Shortly after the publication of the report, David Cameron made a statement to the House of Commons. Cameron welcomed many of Leveson's findings, but expressed "serious concerns and misgivings" regarding the prospect of implementing the changes with legislation. Ed Miliband, the Leader of the Opposition, called for full implementation of the report. Nick Clegg, the Deputy Prime Minister, and leader of the Liberal Democrats was unable to agree on a position with his coalition partner Cameron, instead making his own statement agreeing that changes in the law were necessary.[21]

In leading newspaper stories the following day, the Financial Times,[22] the Daily Telegraph,[23] The Independent,[24] The Times,[25] the Daily Express,[26] and the Daily Mirror[27] broadly agreed with Cameron's position, while The Guardian declared that Miliband has taken a "principled position", but that "great care" would be required for the legislation. It stated that "[Cameron] who commissioned it and who has had very little time in which to study it, should think carefully before dismissing significant parts of it." It added, "The press should treat it with respect – and not a little humility."[28]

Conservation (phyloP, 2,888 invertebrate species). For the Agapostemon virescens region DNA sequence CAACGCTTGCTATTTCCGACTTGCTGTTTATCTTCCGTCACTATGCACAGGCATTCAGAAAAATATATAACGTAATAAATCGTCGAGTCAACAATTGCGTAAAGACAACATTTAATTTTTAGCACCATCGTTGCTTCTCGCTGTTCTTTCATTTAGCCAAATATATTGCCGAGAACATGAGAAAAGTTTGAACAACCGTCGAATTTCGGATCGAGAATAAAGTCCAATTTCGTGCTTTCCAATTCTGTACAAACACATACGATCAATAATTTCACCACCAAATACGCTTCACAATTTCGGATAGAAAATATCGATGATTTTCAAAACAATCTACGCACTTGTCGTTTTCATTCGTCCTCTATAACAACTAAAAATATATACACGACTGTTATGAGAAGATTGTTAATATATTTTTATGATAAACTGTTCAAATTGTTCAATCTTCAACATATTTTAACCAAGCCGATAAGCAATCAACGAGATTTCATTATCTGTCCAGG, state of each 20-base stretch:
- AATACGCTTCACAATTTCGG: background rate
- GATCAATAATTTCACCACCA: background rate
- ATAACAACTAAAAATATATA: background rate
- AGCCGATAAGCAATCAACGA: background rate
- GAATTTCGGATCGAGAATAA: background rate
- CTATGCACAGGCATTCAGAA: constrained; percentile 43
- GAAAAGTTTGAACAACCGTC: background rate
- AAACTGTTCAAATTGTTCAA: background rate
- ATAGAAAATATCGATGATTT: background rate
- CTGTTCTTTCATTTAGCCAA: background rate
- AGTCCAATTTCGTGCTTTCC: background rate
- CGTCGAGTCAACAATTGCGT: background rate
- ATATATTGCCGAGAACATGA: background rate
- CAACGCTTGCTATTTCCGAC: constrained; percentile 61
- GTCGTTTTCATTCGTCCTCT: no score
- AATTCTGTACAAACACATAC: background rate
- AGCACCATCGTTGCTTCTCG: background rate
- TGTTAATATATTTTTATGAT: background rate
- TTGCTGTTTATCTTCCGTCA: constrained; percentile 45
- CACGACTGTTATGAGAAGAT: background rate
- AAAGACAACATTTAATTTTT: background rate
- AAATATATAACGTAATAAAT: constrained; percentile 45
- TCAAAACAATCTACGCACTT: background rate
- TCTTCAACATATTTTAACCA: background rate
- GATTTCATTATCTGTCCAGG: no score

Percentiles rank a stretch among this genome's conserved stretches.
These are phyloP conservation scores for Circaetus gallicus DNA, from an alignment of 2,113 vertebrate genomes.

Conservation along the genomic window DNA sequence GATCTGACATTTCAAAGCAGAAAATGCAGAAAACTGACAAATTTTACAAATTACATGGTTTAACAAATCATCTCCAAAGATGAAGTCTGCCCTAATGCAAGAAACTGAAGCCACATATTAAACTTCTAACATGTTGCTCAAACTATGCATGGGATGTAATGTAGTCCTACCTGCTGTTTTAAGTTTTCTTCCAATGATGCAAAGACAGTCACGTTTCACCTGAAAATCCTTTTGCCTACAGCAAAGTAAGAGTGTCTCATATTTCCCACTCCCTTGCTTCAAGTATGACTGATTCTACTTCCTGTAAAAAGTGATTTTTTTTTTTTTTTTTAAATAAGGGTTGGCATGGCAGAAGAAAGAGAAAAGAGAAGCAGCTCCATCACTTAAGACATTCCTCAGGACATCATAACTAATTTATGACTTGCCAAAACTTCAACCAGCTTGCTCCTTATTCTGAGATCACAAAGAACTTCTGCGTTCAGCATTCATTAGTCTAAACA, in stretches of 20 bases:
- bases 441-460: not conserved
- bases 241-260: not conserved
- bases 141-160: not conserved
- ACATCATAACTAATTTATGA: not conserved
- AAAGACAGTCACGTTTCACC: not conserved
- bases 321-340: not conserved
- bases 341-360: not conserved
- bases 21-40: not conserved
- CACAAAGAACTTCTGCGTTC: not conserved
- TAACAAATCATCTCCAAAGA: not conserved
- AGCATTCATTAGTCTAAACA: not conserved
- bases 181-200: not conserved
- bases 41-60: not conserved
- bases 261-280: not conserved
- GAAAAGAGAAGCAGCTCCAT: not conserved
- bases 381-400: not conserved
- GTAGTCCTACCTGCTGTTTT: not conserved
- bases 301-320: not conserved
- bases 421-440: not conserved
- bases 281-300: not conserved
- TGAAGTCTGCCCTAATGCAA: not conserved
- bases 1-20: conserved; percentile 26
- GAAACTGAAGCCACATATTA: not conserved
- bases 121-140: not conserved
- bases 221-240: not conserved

Ian Hislop, editor of Private Eye, which had never signed up to the PCC, said he was in concurrence with a lot of Leveson's findings and the handling of the inquiry. However, he disagreed with suggestions that those publications which did not voluntarily join up to the proposed self-regulatory body should be penalised by paying heavy costs and exemplary damages on potential libel actions, even if they won the case.[29][30] The leader of the National Union of Journalists, Michelle Stanistreet, hailed Leveson's backing of a contractual "conscience clause".[31]